Suppose you have 60Hz at 1 ampere (377 amps/second), 1 meter away from your PCB. Assume your PCB as 1 cm^2 loop at the input. How much interference will you pick up?
V = 2e-7 * Area/Distance * dI/dT
= 2e-7 * (1cm * 1cm)/ 1 meter * 377
= 2e-7 * 1e-4 * 377
= 1e-11 * 800
= about 8 nanoVolts.
If the distance is closer, you get more trash.
If the PCB area, or the differential-wiring area, is greater, you get more trash.
If the 60Hz has current surges from rectifier diodes (usually near the sin wave peaks), you get more trash.
If the current is from a black brick switch-reg, the dI/dT easily is 1,000X faster, and you get more trash.
What are the degrees-of-freedom, to reduce Vinduce and/or reduce risks?
ensure all power cords have the hot and return wires very close (as power cords are made) and have the hot/return wires be twisted-pairs
have input-surge-filtering on all 60Hz power supplies, so the rectifier diode surges are not 10amps/10 microseconds but more like 10 amps / 1 millisecond.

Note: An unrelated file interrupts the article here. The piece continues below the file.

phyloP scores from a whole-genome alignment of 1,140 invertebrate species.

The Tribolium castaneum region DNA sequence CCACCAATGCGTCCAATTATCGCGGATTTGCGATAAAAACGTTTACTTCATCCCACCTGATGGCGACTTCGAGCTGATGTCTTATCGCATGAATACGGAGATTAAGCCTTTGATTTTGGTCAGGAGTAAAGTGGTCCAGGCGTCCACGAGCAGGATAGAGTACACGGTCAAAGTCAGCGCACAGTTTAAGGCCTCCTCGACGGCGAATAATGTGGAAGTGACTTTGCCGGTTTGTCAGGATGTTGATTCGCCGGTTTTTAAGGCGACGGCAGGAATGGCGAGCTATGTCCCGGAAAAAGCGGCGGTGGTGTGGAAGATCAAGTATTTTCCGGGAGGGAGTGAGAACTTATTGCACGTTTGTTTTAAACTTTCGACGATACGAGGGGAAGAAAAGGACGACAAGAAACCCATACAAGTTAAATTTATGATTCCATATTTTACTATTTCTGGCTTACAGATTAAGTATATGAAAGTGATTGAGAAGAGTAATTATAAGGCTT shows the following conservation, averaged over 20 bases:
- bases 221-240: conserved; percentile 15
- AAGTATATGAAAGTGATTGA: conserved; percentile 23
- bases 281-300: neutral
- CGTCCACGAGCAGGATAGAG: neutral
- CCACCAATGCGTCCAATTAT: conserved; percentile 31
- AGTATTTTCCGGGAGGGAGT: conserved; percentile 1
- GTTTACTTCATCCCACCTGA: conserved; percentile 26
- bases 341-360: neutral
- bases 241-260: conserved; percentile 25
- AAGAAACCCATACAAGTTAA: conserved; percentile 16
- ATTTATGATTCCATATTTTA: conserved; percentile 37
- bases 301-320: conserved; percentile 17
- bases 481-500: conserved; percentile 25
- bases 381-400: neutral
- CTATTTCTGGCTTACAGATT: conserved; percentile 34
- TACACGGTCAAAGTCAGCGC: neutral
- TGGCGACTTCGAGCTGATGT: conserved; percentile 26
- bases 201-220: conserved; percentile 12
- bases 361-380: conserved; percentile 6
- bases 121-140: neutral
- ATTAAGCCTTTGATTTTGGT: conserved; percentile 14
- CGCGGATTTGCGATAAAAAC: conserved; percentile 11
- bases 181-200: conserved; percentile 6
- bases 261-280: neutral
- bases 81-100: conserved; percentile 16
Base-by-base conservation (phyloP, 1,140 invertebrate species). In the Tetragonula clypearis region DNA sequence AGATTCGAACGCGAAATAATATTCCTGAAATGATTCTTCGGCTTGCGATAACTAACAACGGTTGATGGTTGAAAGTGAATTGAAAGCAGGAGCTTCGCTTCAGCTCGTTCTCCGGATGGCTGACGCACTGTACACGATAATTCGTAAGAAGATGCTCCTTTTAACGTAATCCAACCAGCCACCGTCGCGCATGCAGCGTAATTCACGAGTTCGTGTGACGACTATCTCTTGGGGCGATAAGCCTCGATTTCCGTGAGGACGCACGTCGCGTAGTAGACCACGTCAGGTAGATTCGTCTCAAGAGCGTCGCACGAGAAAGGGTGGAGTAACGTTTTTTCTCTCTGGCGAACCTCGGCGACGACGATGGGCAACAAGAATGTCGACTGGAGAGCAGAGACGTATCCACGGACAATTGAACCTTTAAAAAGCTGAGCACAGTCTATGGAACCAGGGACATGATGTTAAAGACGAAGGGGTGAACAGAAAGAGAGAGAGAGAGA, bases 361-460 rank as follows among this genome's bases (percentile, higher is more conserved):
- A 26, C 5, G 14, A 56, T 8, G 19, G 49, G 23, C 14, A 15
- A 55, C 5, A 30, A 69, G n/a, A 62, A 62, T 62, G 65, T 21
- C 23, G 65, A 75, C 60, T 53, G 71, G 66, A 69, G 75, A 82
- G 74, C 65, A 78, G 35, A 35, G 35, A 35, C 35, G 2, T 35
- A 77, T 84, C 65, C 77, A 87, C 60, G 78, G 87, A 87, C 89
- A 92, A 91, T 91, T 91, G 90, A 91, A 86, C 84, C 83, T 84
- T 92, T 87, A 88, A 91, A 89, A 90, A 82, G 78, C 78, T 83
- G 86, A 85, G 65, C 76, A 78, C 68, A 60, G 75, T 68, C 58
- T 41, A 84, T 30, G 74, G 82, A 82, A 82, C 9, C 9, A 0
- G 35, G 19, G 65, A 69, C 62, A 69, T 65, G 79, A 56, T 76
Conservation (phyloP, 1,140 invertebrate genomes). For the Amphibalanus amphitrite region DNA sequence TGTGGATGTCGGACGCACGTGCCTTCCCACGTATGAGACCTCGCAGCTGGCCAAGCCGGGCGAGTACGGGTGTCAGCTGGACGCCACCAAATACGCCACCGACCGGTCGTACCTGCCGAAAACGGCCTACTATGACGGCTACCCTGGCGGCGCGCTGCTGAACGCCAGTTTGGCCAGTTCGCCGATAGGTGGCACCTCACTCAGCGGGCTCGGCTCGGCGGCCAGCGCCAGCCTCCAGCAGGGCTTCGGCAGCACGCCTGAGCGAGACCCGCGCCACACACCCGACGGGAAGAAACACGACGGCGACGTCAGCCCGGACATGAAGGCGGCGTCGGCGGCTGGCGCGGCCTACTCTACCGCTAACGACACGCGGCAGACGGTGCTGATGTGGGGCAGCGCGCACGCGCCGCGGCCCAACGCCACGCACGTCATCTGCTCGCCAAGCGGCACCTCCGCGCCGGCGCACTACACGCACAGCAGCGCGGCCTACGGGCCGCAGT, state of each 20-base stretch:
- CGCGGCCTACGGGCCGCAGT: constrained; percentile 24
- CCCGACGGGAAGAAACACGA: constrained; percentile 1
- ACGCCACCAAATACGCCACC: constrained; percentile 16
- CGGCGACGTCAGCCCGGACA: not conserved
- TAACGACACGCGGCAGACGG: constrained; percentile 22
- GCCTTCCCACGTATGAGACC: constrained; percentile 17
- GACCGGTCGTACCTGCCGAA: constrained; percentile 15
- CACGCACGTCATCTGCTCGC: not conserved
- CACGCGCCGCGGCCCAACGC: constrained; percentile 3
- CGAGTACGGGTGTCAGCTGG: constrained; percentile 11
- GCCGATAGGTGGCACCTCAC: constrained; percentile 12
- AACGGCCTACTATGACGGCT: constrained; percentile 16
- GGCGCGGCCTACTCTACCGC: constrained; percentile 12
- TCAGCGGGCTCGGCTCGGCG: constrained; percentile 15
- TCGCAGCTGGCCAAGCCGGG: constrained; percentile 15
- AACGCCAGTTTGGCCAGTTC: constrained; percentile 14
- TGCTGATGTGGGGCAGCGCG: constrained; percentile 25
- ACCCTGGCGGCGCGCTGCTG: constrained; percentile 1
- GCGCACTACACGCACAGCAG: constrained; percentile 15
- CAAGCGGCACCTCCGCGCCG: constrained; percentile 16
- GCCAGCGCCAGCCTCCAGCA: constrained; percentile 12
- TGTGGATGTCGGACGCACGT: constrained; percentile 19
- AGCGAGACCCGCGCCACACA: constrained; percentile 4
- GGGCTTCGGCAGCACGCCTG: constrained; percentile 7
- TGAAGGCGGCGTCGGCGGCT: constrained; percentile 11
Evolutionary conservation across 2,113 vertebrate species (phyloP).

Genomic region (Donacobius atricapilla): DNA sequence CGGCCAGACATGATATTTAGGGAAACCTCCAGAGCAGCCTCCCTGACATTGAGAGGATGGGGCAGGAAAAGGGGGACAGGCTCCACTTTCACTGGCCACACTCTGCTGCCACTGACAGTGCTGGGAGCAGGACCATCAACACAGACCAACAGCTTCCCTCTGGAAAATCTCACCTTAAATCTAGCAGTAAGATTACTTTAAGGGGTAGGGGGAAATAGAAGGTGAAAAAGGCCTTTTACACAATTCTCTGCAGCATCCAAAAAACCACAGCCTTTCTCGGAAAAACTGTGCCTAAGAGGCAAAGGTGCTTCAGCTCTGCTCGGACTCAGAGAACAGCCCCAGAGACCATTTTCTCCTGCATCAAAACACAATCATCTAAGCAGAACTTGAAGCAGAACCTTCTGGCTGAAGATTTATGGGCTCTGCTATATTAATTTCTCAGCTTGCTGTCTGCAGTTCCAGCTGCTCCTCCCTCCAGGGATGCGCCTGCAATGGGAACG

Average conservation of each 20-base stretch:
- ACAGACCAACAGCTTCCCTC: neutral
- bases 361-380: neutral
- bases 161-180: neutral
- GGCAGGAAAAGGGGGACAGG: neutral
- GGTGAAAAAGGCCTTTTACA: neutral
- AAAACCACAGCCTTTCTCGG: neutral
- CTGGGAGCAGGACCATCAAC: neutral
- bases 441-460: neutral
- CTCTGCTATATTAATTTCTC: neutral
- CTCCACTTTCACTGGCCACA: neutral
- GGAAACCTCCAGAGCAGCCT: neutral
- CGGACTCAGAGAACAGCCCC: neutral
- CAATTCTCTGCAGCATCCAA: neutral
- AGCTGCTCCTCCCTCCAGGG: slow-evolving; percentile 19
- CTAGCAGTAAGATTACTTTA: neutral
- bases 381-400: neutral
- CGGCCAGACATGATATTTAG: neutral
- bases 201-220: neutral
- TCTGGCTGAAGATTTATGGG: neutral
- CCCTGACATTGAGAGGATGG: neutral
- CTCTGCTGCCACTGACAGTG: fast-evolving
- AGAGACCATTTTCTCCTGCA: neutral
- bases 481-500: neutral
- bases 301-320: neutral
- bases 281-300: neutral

have steel shielding (thin galvanized steel) around all switching supplies
lay out your PCB with +/- traces only 10mils apart
now about those skin-sensor conductive pads and the wiring: enormously vulnerable to magnetic fields and to electric fields---- its a tough world.
Notice the computed level is 8 nV @ 60 Hz. For a setup that has the HOT power wire at infinite distance from the RETURN power wire. Normal power cords have the HOT next to (2mm apart) the RETURN wire, thus expect another 10:1 or 100:1 reduction. This is why high-end-audiophiles use special power cords, when their power-amplifiers draw 100 amp peaks, with ugly fast diode-turnon current-surges.
By the way, the initial formula comes from
Vinduce = [MUo * MUr * Area / (2 * pi * Distance)] / dI/dT
in this topology
simulate this circuit – Schematic created using CircuitLab